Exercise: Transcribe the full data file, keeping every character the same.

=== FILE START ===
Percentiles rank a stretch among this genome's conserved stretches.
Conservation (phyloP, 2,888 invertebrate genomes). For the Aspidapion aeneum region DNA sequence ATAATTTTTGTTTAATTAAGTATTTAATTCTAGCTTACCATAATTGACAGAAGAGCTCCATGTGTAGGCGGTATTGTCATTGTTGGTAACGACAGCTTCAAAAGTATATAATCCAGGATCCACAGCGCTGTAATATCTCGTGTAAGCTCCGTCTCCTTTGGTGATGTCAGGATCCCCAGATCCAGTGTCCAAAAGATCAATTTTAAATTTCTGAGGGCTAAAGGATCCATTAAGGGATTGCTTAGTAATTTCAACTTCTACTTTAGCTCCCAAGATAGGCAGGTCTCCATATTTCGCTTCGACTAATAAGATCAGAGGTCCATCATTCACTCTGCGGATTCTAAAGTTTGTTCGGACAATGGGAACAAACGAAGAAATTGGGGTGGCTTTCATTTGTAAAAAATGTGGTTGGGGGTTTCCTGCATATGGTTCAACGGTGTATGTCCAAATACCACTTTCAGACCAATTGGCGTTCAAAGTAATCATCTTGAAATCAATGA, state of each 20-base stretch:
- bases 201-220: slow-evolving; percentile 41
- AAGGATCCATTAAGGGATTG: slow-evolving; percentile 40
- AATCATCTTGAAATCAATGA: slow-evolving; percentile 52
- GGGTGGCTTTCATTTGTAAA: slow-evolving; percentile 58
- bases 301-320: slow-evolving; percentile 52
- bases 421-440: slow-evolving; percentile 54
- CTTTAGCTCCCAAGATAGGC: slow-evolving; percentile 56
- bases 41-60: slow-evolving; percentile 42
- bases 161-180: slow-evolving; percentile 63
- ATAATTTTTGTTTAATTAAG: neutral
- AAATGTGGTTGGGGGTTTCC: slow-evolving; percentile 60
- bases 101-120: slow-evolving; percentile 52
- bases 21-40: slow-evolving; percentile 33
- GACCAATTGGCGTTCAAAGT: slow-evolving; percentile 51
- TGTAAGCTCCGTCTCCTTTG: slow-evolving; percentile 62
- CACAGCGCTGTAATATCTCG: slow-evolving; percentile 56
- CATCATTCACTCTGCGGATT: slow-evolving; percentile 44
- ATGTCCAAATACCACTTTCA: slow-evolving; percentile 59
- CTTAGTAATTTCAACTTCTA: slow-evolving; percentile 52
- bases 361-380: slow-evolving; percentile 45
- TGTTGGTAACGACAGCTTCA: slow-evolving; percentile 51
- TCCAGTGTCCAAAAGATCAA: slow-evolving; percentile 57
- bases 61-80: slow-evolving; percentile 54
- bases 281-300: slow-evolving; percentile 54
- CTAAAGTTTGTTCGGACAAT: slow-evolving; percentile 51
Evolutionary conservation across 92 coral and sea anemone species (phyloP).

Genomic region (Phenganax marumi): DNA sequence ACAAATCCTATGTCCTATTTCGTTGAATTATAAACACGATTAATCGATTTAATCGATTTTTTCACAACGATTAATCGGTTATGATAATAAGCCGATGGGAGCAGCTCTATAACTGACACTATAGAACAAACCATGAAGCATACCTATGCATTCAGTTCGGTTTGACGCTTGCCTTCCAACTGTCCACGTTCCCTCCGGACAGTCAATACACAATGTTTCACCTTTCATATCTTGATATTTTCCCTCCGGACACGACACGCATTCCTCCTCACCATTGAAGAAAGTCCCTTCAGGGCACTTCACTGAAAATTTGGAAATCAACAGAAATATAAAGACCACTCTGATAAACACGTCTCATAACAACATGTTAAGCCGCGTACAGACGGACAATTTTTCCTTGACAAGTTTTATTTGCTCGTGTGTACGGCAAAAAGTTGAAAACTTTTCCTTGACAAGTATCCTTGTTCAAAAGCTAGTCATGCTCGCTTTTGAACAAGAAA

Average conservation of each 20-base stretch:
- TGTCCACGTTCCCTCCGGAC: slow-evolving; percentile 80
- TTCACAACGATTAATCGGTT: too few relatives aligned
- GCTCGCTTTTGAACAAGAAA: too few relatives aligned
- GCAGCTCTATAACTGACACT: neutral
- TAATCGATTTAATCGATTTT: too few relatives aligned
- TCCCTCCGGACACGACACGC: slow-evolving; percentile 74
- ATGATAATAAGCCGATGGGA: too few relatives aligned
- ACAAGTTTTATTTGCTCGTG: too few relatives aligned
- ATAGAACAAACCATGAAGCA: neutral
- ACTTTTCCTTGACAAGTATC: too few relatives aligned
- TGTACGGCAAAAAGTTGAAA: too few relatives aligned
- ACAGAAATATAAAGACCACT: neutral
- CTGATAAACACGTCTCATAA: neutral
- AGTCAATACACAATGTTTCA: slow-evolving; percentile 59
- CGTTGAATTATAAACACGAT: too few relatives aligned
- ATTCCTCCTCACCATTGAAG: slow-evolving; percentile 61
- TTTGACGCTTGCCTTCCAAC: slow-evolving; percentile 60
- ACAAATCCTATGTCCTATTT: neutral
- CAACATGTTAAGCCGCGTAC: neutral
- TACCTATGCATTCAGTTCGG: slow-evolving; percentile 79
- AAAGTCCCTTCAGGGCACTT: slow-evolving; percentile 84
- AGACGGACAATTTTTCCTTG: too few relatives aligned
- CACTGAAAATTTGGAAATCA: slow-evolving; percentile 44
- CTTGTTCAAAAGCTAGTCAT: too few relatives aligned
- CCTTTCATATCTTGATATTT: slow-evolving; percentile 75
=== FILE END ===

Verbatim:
Percentiles rank a stretch among this genome's conserved stretches.
Conservation (phyloP, 2,888 invertebrate genomes). For the Aspidapion aeneum region DNA sequence ATAATTTTTGTTTAATTAAGTATTTAATTCTAGCTTACCATAATTGACAGAAGAGCTCCATGTGTAGGCGGTATTGTCATTGTTGGTAACGACAGCTTCAAAAGTATATAATCCAGGATCCACAGCGCTGTAATATCTCGTGTAAGCTCCGTCTCCTTTGGTGATGTCAGGATCCCCAGATCCAGTGTCCAAAAGATCAATTTTAAATTTCTGAGGGCTAAAGGATCCATTAAGGGATTGCTTAGTAATTTCAACTTCTACTTTAGCTCCCAAGATAGGCAGGTCTCCATATTTCGCTTCGACTAATAAGATCAGAGGTCCATCATTCACTCTGCGGATTCTAAAGTTTGTTCGGACAATGGGAACAAACGAAGAAATTGGGGTGGCTTTCATTTGTAAAAAATGTGGTTGGGGGTTTCCTGCATATGGTTCAACGGTGTATGTCCAAATACCACTTTCAGACCAATTGGCGTTCAAAGTAATCATCTTGAAATCAATGA, state of each 20-base stretch:
- bases 201-220: slow-evolving; percentile 41
- AAGGATCCATTAAGGGATTG: slow-evolving; percentile 40
- AATCATCTTGAAATCAATGA: slow-evolving; percentile 52
- GGGTGGCTTTCATTTGTAAA: slow-evolving; percentile 58
- bases 301-320: slow-evolving; percentile 52
- bases 421-440: slow-evolving; percentile 54
- CTTTAGCTCCCAAGATAGGC: slow-evolving; percentile 56
- bases 41-60: slow-evolving; percentile 42
- bases 161-180: slow-evolving; percentile 63
- ATAATTTTTGTTTAATTAAG: neutral
- AAATGTGGTTGGGGGTTTCC: slow-evolving; percentile 60
- bases 101-120: slow-evolving; percentile 52
- bases 21-40: slow-evolving; percentile 33
- GACCAATTGGCGTTCAAAGT: slow-evolving; percentile 51
- TGTAAGCTCCGTCTCCTTTG: slow-evolving; percentile 62
- CACAGCGCTGTAATATCTCG: slow-evolving; percentile 56
- CATCATTCACTCTGCGGATT: slow-evolving; percentile 44
- ATGTCCAAATACCACTTTCA: slow-evolving; percentile 59
- CTTAGTAATTTCAACTTCTA: slow-evolving; percentile 52
- bases 361-380: slow-evolving; percentile 45
- TGTTGGTAACGACAGCTTCA: slow-evolving; percentile 51
- TCCAGTGTCCAAAAGATCAA: slow-evolving; percentile 57
- bases 61-80: slow-evolving; percentile 54
- bases 281-300: slow-evolving; percentile 54
- CTAAAGTTTGTTCGGACAAT: slow-evolving; percentile 51
Evolutionary conservation across 92 coral and sea anemone species (phyloP).

Genomic region (Phenganax marumi): DNA sequence ACAAATCCTATGTCCTATTTCGTTGAATTATAAACACGATTAATCGATTTAATCGATTTTTTCACAACGATTAATCGGTTATGATAATAAGCCGATGGGAGCAGCTCTATAACTGACACTATAGAACAAACCATGAAGCATACCTATGCATTCAGTTCGGTTTGACGCTTGCCTTCCAACTGTCCACGTTCCCTCCGGACAGTCAATACACAATGTTTCACCTTTCATATCTTGATATTTTCCCTCCGGACACGACACGCATTCCTCCTCACCATTGAAGAAAGTCCCTTCAGGGCACTTCACTGAAAATTTGGAAATCAACAGAAATATAAAGACCACTCTGATAAACACGTCTCATAACAACATGTTAAGCCGCGTACAGACGGACAATTTTTCCTTGACAAGTTTTATTTGCTCGTGTGTACGGCAAAAAGTTGAAAACTTTTCCTTGACAAGTATCCTTGTTCAAAAGCTAGTCATGCTCGCTTTTGAACAAGAAA

Average conservation of each 20-base stretch:
- TGTCCACGTTCCCTCCGGAC: slow-evolving; percentile 80
- TTCACAACGATTAATCGGTT: too few relatives aligned
- GCTCGCTTTTGAACAAGAAA: too few relatives aligned
- GCAGCTCTATAACTGACACT: neutral
- TAATCGATTTAATCGATTTT: too few relatives aligned
- TCCCTCCGGACACGACACGC: slow-evolving; percentile 74
- ATGATAATAAGCCGATGGGA: too few relatives aligned
- ACAAGTTTTATTTGCTCGTG: too few relatives aligned
- ATAGAACAAACCATGAAGCA: neutral
- ACTTTTCCTTGACAAGTATC: too few relatives aligned
- TGTACGGCAAAAAGTTGAAA: too few relatives aligned
- ACAGAAATATAAAGACCACT: neutral
- CTGATAAACACGTCTCATAA: neutral
- AGTCAATACACAATGTTTCA: slow-evolving; percentile 59
- CGTTGAATTATAAACACGAT: too few relatives aligned
- ATTCCTCCTCACCATTGAAG: slow-evolving; percentile 61
- TTTGACGCTTGCCTTCCAAC: slow-evolving; percentile 60
- ACAAATCCTATGTCCTATTT: neutral
- CAACATGTTAAGCCGCGTAC: neutral
- TACCTATGCATTCAGTTCGG: slow-evolving; percentile 79
- AAAGTCCCTTCAGGGCACTT: slow-evolving; percentile 84
- AGACGGACAATTTTTCCTTG: too few relatives aligned
- CACTGAAAATTTGGAAATCA: slow-evolving; percentile 44
- CTTGTTCAAAAGCTAGTCAT: too few relatives aligned
- CCTTTCATATCTTGATATTT: slow-evolving; percentile 75